Focus on Resilience

Resilience is defined by an object’s ability to return to a previous state. For example, a stretched spring-like toy will return to normal size when pressures are released. In the supply chain, resiliency refers to how an organization or other supply chain entity responds to a specific pressure, meets the demands of such pressure, and returns to a pre-pressure state. Ultimately, resiliency is how a supply chain entity continues to exist and maintain productive value as if nothing happened when something did, in fact, occur.

3 Simple Process to Achieve Supply Chain Resilience

Resilience is simply a measure of how quickly a supply chain can respond to a given event, which may involve a natural disaster, increase in customer demand, or a recall, among many others. As the world has become more involved on a global basis, the need for resilience includes many different approaches and responses to potential problems. Furthermore, resilience requires dedication across the entire organization, including IT-based processes, data collection, picking, invoicing, and all other processes. Resilience does not imply an organization must spend millions to effectively manage and mitigate risk. As explained by Rich Becks, resilience can be best exemplified through three approaches.

1. Multi-Tier Visibility

When one part of the supply chain does not have access to data or insight into other tiers, the organization is at risk for the exacerbation of problems within silos, which could result in further problems. As a result, supply chain entities need to have access across an organization’s scope, often by integrating systems such as a TMS to an ERP, which improves decision-making capabilities by providing accessible, credible data for a basis.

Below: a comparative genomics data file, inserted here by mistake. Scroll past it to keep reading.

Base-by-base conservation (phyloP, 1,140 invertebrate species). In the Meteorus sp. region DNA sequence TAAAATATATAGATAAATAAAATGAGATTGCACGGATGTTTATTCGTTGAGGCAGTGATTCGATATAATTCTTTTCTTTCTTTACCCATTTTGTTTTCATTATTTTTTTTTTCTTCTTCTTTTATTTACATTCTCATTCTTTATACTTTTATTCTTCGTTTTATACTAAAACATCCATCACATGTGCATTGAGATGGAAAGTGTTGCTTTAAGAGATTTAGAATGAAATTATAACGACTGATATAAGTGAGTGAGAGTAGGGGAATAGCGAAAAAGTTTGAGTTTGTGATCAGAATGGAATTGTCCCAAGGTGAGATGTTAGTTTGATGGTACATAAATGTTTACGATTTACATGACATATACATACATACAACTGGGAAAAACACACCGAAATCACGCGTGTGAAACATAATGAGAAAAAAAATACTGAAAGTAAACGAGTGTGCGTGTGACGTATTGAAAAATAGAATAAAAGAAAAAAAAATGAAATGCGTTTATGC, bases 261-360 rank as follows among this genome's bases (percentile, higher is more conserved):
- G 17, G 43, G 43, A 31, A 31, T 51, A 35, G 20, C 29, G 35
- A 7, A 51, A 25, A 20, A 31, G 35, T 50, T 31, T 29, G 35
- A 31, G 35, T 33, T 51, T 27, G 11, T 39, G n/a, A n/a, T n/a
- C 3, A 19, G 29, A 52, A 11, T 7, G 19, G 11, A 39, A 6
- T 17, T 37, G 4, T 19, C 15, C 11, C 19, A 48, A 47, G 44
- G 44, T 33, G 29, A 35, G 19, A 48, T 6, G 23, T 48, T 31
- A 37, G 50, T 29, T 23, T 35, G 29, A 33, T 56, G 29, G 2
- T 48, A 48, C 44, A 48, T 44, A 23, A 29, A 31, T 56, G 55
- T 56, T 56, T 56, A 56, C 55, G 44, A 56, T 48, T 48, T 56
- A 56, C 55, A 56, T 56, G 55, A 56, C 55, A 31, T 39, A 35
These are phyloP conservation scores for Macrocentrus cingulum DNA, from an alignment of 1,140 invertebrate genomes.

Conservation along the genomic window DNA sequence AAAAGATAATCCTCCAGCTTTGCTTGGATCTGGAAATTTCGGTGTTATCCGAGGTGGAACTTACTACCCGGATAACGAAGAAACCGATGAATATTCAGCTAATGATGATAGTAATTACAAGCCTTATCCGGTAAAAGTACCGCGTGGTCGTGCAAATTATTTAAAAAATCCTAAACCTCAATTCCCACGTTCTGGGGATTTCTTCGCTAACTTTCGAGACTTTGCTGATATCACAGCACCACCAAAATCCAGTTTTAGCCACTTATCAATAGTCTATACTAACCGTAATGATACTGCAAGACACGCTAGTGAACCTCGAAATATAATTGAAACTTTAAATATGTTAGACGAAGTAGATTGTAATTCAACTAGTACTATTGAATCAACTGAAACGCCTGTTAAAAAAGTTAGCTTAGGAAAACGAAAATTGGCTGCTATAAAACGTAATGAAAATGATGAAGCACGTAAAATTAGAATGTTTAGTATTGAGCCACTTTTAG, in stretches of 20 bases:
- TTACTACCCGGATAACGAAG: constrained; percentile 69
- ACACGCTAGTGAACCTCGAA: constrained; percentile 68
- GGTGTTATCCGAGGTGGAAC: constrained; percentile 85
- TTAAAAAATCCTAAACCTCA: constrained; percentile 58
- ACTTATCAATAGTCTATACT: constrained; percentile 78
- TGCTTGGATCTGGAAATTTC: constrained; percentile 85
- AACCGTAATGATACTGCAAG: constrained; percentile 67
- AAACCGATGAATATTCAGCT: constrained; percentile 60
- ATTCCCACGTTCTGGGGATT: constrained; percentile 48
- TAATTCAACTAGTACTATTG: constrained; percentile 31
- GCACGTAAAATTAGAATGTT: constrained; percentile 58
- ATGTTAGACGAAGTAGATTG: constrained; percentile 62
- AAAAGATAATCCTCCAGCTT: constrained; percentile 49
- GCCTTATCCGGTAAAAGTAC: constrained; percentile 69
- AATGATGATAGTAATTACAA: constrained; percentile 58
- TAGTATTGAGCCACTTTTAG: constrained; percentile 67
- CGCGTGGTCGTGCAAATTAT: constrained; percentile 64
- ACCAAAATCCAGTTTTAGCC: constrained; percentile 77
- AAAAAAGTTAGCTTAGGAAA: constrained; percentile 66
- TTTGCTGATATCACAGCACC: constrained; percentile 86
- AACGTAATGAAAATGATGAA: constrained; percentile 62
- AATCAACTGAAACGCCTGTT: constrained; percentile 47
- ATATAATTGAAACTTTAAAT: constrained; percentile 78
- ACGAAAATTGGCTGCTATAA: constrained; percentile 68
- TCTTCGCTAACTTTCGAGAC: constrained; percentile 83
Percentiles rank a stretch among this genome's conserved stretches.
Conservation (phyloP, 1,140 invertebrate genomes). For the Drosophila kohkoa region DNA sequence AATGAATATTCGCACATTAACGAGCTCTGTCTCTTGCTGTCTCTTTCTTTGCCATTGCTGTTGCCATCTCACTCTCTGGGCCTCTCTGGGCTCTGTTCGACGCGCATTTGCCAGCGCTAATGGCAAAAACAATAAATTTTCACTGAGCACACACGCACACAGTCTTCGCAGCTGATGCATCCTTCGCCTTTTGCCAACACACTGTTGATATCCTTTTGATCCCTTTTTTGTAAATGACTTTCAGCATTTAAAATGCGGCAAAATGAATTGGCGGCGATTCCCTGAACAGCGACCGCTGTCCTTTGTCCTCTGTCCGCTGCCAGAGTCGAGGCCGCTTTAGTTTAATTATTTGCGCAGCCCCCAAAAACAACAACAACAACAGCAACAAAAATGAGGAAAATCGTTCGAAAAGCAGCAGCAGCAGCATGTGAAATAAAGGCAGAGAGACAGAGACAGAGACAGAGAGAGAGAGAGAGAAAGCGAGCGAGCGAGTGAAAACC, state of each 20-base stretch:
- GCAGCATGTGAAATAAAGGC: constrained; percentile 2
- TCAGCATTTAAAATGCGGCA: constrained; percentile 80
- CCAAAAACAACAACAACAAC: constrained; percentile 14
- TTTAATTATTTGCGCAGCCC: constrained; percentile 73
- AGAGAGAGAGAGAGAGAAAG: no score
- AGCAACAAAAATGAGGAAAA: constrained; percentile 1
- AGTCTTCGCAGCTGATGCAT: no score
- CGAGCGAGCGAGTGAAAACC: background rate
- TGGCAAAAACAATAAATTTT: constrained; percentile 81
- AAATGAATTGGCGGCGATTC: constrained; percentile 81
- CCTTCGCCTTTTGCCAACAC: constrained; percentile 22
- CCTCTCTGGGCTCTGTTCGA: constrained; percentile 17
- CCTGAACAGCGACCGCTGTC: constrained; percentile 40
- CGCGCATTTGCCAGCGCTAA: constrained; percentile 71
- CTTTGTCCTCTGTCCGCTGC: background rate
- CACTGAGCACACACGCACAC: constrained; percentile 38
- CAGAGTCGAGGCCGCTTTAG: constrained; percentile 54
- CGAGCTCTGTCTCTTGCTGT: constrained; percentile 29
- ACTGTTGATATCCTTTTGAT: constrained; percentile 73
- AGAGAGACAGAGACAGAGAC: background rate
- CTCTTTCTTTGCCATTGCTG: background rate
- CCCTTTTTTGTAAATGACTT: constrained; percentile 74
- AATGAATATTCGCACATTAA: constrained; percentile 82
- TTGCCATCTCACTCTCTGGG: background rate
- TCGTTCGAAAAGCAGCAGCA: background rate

2. Real-Time Collaboration

As previously discussed, collaboration between supply chain entities is critical to maintaining efficiency. When something unfortunate occurs, a given entity needs to be able to communicate with external parties, such as suppliers, shippers, or other parties. This level of collaboration allows for adjustments from suppliers and distributors and meet the demands of the specific incident.

For example, a sudden surge in order demands may warrant immediate expansion of contractual requirements for a supplier, and the supplier may need to increase shipments for time period X. Similarly, the distributor would need to increase shipment processes to meet the sudden surge. Essentially, real-time collaboration puts the entire supply chain in a position to respond to a given risk or event.

3. Flexible Response Plan

As mentioned previously, companies need to develop a response plan for specific risk. Yet, every flexible response plan should be tested before a problem occurred. This allows the supply chain entity to adjust the plan to meet a change in how a risk occurs or is perceived. As a result, a supply chain can be more apt to return to the previous, productive state after facing a major disruption.

Risk is part of everyday life for supply chain entities, and supply chain risk management is one of the most important factors in overall effective supply chain management. By understanding how risk management relates to resiliency and its role in effective supply chain management, a company’s supply chain can be better prepared to meet the demands of customers without sacrificing shareholder values or the company’s reputation.